Feasibility Studies

What’s a feasibility study?

A feasibility study is an analysis that examines the practicality of a project to ascertain its likelihood of success. Projects are usually ideas for new business ventures or new products.

What’s their purpose?

Ideas for potential new business opportunities seem to come from everywhere — but are they good ideas? How do you know, other than following your gut instincts?

You probably want to know if there is a market for it? Who would be the target customer? How could the concept be delivered as a product or service? At what price? What resources and capabilities would you require to seize the opportunity? Could it be financially viable? What are the risks? Can they be remedied?

Of course, some ideas are easy to dismiss as lacking serious potential.

But, if an opportunity is worthy of serious consideration, the proven solution for answering these types of questions is a feasibility study. A feasibility study investigates an opportunity, articulates its pros and cons, and determines factors that could lead to its success or failure. It can uncover market, technical, industry, regulatory, and other challenges that you didn’t realise existed.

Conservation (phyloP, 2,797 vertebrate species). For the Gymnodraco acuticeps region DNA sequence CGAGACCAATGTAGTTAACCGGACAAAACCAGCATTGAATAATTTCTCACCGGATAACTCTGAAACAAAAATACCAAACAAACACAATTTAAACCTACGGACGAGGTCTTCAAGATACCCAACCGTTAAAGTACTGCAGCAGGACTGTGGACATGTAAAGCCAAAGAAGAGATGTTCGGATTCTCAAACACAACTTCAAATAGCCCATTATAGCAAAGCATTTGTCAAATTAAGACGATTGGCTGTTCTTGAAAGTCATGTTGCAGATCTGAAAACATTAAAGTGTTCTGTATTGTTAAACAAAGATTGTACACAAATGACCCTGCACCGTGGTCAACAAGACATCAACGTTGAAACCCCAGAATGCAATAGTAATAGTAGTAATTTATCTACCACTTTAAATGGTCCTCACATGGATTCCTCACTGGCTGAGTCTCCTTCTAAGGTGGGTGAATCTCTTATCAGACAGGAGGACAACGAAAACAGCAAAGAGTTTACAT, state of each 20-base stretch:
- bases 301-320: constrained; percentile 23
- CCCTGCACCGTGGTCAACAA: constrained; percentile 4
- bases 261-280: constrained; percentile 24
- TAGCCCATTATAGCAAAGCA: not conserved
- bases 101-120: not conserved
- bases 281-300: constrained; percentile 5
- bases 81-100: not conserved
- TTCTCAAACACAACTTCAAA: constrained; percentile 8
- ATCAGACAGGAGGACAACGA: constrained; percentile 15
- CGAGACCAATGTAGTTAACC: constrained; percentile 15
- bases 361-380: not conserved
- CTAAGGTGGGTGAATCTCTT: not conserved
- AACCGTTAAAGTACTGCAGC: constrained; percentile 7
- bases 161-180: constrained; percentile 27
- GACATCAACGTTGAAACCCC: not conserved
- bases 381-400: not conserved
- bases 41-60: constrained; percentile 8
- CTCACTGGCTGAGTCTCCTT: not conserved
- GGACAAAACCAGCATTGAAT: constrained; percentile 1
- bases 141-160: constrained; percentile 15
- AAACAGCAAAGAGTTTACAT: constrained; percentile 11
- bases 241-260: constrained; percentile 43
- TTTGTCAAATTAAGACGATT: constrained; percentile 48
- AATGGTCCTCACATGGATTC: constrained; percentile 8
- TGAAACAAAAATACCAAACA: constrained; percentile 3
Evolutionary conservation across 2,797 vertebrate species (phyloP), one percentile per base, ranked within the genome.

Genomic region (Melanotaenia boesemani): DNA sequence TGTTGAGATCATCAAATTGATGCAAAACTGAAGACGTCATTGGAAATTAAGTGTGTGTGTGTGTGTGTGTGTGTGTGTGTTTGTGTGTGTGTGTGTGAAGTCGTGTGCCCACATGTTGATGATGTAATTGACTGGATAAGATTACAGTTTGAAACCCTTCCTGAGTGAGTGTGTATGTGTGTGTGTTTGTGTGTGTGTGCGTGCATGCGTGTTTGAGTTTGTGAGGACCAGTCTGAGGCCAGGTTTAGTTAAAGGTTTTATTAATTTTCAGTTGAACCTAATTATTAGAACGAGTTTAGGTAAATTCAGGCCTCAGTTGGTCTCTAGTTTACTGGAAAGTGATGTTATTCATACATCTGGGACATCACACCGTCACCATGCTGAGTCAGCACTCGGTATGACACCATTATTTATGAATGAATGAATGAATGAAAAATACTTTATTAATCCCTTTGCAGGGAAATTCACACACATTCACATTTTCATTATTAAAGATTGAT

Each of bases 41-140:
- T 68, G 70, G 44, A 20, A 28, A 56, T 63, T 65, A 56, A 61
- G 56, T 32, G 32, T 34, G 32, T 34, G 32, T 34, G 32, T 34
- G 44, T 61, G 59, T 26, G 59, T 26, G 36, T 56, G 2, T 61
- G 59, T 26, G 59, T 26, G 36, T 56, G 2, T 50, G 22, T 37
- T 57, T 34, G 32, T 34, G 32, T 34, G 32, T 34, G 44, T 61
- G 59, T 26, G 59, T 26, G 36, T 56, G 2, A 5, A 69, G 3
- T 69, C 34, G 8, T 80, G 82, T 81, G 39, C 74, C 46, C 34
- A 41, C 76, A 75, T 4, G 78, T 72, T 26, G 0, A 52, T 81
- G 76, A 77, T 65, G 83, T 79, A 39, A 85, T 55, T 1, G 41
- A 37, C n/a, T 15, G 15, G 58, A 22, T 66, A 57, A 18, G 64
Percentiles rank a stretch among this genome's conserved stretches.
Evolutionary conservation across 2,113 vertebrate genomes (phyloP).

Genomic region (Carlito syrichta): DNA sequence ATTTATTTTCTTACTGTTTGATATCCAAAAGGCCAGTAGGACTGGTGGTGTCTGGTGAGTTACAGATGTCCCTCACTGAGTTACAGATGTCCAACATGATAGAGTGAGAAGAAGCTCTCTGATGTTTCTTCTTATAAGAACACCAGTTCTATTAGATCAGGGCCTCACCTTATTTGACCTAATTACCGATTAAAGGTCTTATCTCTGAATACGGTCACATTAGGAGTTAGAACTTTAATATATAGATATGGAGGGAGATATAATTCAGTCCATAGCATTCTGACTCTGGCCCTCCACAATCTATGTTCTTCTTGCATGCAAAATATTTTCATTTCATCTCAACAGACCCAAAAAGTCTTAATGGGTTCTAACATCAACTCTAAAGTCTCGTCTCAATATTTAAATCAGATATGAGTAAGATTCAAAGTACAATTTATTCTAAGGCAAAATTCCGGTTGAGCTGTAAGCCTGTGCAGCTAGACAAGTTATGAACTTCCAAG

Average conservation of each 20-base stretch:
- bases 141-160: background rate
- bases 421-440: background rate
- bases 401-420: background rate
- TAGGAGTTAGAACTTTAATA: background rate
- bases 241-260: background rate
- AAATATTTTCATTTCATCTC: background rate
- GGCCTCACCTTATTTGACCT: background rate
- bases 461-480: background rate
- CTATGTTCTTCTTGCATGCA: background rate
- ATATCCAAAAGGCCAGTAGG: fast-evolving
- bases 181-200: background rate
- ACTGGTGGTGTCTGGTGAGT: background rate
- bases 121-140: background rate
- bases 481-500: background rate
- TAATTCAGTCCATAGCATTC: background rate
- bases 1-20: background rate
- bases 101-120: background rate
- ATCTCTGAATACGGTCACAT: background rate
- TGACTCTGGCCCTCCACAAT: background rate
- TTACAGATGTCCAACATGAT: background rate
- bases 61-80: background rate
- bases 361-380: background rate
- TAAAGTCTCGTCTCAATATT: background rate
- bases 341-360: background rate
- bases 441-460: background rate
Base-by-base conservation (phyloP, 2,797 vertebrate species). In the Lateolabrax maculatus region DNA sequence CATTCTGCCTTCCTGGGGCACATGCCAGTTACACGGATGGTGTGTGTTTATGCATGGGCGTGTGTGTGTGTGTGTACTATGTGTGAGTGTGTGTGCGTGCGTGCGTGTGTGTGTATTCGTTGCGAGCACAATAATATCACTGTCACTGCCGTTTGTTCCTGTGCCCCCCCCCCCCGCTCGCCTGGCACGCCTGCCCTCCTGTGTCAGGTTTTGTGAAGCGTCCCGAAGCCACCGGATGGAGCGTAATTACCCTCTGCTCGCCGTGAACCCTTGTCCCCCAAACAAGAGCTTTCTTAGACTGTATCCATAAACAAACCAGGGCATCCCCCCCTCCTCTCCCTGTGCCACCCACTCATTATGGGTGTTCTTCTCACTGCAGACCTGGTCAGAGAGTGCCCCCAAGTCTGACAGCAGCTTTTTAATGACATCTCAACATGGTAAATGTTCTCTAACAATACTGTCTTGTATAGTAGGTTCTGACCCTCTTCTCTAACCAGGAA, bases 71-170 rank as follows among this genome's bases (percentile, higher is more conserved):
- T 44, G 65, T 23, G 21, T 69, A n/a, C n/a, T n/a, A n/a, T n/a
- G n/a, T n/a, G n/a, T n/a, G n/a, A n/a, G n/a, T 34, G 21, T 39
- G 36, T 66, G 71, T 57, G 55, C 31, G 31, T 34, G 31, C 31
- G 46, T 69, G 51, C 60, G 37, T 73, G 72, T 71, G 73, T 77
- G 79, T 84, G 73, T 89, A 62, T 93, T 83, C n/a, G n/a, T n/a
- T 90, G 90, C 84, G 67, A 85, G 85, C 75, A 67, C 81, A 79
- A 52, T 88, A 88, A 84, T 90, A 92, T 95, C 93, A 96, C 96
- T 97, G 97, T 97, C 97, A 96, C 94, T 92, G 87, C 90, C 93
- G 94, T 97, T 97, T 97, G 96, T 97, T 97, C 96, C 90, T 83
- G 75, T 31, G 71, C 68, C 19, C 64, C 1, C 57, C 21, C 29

Bottom line, a feasibility study fleshes out what a new venture entails, helps you decide if you are comfortable with its risks, and make that all-important Go/No Go decision to invest.

Who needs a feasibility study?

A feasibility study is a prudent step for any entrepreneur, investor group, or organization that is considering a new venture requiring a significant investment of resources and time.

That usually means operations requiring machinery, land, and buildings such as manufacturing businesses, processing plants, food production, municipal infrastructure, etc.

Sometimes feasibility studies are used to investigate developing a new line of business or product line.

The ultimate goal of your feasibility study is to equip you
— and your stakeholders — to be ready to make a decision to:

  • go ahead with the venture;
  • abandon the idea; or,
  • wait until specific challenge/s identified in the study can be resolved.

And who DOESN’T need a feasibility study?

We want to be up front that some Internet entrepreneurs think feasibility studies are an old-fashioned approach. This is because net-based ventures can sometimes have minimal start-up costs. If all you risk is some of your time to develop a website, plus a few dollars for web-hosting, the temptation is to just go ahead and see how things work out.

If that describes you, we wouldn’t necessarily advise you to invest in a feasibility study.

Of course, not doing a feasibility study before investing might end up in you making a decision to go ahead, and then running into an unanticipated show stopper. And waste a year or two when you could have been working on something else!

Click here to contact us about your feasibility study needs.